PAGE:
On the 6th May 2014, the National Review on Asthma Deaths was published; highlighting 1.1 million children in the UK, have asthma. It showed that the UK has one of the worst survival rates for asthma, within Europe. We all commonly hear about asthma and may well have members within our own families, or indeed ourselves, who are diagnosed with it.
In general, we see asthma as a very common, mild condition, which it is in many cases. The report shows that medical professionals are often failing to manage asthma and initiate specialist referrals appropriately- even mild asthmatics can have serious and life-threatening asthma attacks.
What is asthma?
Asthma is a condition in which the airways go into spasm, this narrows the airways and leads to difficulty breathing. The lining of the airways become inflamed and start to swell, the cells of the airways start producing sticky mucus or phlegm, which blocks up the narrowed airways and can make breathing even more difficult.
Image from firstaidforlife.org.uk
What causes asthma?
There is no single one cause of asthma; it is often triggered when someone is exposed to something that irritates the airways.
Triggers that can cause asthma;
Tobacco smoke- children whose parents smoke are more likely to develop asthma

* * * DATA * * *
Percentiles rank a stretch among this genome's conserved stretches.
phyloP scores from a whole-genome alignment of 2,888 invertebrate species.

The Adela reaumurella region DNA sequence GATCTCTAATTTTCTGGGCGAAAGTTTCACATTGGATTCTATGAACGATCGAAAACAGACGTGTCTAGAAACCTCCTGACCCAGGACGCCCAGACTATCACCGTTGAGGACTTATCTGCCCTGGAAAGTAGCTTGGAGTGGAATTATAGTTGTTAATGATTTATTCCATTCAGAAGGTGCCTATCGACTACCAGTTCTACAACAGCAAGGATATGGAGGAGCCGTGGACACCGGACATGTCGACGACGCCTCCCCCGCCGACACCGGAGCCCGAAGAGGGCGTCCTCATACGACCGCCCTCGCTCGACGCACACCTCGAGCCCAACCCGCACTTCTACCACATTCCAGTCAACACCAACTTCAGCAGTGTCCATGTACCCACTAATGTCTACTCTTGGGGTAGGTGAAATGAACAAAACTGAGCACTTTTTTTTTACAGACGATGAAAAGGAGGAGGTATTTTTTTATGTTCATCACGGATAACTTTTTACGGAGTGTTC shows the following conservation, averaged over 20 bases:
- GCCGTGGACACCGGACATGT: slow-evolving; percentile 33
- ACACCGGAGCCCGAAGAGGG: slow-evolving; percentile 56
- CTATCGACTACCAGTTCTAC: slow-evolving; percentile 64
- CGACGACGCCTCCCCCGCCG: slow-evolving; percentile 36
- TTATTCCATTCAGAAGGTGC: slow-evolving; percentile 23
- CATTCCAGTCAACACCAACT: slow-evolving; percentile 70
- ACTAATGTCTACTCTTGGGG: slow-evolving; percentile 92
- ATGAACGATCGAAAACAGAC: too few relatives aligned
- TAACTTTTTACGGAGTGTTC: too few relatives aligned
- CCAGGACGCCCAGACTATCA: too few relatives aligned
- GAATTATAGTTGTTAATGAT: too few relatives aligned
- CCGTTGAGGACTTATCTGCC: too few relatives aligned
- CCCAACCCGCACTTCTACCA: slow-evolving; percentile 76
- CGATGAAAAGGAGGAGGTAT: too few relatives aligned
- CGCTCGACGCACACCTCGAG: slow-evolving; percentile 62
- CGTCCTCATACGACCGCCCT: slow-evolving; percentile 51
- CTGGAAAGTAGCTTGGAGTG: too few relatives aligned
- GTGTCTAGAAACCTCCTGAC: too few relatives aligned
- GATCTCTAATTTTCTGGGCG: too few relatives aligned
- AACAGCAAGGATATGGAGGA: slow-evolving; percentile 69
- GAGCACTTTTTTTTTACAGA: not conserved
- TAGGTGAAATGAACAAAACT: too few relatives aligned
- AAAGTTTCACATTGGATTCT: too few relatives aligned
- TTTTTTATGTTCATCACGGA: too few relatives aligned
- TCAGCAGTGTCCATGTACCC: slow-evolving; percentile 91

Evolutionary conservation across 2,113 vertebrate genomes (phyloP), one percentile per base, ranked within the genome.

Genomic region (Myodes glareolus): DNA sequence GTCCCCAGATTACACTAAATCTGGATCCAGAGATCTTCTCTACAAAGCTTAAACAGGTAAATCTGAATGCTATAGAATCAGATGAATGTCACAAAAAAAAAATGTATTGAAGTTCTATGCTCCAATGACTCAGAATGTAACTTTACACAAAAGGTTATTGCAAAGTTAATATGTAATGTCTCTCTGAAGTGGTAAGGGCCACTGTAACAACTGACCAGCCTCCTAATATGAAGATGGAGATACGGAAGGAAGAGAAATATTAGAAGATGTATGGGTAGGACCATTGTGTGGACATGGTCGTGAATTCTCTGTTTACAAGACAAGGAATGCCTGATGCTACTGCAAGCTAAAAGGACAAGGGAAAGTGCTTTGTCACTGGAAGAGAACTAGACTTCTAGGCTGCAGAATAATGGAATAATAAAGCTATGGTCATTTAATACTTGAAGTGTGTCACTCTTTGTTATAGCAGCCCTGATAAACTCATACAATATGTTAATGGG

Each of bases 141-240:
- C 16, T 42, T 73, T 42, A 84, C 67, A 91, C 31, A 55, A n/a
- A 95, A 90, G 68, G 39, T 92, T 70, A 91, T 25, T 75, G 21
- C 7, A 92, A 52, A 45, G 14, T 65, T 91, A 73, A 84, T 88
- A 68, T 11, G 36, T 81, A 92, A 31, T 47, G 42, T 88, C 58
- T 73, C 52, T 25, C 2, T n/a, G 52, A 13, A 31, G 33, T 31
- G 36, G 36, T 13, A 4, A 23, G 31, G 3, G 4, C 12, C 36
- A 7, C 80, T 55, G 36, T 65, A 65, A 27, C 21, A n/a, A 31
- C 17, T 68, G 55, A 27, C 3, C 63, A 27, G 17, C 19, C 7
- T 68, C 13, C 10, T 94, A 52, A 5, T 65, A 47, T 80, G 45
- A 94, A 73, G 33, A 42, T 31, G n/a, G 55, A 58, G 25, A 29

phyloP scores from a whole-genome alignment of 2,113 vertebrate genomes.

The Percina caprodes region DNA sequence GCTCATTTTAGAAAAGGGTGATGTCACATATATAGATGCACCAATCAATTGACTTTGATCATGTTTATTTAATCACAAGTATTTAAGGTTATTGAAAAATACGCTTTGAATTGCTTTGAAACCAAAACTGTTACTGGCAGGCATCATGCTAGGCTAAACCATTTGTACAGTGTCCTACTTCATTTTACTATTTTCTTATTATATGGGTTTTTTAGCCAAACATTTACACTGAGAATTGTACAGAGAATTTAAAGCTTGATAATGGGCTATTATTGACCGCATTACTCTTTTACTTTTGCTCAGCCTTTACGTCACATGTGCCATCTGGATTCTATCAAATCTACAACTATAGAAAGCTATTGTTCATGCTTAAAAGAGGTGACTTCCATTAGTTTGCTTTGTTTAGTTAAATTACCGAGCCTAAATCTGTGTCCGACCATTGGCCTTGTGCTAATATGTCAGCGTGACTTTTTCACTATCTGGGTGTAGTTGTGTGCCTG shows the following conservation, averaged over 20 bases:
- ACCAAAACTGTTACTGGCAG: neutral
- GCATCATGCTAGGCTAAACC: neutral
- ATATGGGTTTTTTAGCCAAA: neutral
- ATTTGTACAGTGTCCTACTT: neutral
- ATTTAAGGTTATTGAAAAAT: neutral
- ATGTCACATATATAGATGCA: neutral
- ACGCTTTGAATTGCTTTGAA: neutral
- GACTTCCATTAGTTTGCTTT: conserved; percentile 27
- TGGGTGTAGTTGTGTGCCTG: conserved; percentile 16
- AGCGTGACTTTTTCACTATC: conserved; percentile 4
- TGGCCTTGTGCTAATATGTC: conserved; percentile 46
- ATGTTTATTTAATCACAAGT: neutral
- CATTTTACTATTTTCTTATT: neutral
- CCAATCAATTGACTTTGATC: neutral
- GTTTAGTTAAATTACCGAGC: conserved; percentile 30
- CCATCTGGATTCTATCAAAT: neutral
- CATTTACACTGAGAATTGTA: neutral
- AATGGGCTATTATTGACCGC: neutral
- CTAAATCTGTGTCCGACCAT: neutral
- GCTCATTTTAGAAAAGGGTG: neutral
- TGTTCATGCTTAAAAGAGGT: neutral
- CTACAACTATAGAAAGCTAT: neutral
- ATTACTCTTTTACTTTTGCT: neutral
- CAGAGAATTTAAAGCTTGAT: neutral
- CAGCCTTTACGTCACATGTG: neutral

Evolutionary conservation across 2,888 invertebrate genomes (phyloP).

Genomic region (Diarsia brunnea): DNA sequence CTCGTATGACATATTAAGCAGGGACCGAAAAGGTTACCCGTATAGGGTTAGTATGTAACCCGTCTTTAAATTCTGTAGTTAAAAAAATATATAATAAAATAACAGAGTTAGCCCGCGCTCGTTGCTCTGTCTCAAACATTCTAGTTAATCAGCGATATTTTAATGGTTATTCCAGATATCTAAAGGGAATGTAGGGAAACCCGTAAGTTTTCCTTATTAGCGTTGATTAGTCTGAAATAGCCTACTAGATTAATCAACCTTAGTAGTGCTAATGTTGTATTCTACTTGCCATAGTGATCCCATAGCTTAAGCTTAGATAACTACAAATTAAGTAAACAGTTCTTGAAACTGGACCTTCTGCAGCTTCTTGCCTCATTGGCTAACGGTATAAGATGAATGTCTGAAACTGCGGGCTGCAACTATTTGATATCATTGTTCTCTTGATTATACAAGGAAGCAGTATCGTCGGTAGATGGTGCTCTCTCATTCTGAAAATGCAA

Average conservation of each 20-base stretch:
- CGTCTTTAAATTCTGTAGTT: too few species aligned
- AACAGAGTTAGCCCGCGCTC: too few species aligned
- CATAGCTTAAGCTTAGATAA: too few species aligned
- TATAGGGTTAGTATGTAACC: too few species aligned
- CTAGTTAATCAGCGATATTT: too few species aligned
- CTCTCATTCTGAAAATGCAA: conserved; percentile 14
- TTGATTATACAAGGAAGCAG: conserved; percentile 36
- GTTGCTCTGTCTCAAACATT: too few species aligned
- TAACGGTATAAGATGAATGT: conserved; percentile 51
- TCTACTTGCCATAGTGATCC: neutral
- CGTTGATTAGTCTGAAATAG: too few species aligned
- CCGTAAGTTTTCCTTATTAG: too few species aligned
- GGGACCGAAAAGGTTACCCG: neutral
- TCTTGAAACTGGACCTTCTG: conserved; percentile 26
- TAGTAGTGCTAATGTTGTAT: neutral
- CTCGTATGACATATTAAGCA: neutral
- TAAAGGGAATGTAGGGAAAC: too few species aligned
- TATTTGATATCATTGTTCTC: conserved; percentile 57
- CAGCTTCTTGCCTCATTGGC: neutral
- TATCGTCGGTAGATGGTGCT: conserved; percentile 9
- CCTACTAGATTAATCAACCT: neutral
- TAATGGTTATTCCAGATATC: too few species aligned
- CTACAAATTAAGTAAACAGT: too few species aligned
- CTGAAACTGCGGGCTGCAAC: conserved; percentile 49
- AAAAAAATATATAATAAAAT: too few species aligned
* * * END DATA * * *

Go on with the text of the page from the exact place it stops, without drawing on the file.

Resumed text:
Allergens- pollen, house dust mite, animal fur, feathers
Respiratory infections- coughs and colds
Temperature changes- especially cold air
Stress and emotions
Food and drink that is high in sulphites- concentrated fruit juice, jams, prawns, pre-cooked meals
Irritants- chemicals, pollution
Some medications- ibuprofen, aspirin
If you or your partner has a history of asthma, eczema or allergies, such as hay fever, there is a strong possibility that one of your children could develop asthma.
Symptoms of asthma
Shortness of breath and in extreme cases, may not be able to complete a sentence
Tightness in the chest- like a band tightening around it
Not everyone will get all of these symptoms. Some people experience them from time to time; a few people may experience these symptoms all the time.
There is no cure for asthma, however, there are very effective treatments. They are broadly divided into 2 categories;
1. Relievers- these relieve the symptoms at the time of wheeze. This is usually a blue inhaler, salbutamol.
2. Preventers- these help to prevent future wheezing. These can be tablets or inhalers.
Your GP should be able to assess the treatment that is required from the history that you give them- how often the wheezy episodes occur and when.
The National Review on Asthma Deaths showed that we tend to rely on the blue puffer (reliever) far too much. Blue inhalers should only be needed a maximum of 2 or 3 times a week. If required more frequently, you should go back to your doctor for a review medication.
As a child, and even as an adult, taking an inhaler can be tricky. There are different styles of inhalers for older children, but for younger children using a spacer device has been shown to deliver the medication much more effectively and increases the amount of the medication reaching the airways, rather than hitting the back of the throat. This helps to achieve a much greater control over the asthma.
Image from firstaidforlife.org.uk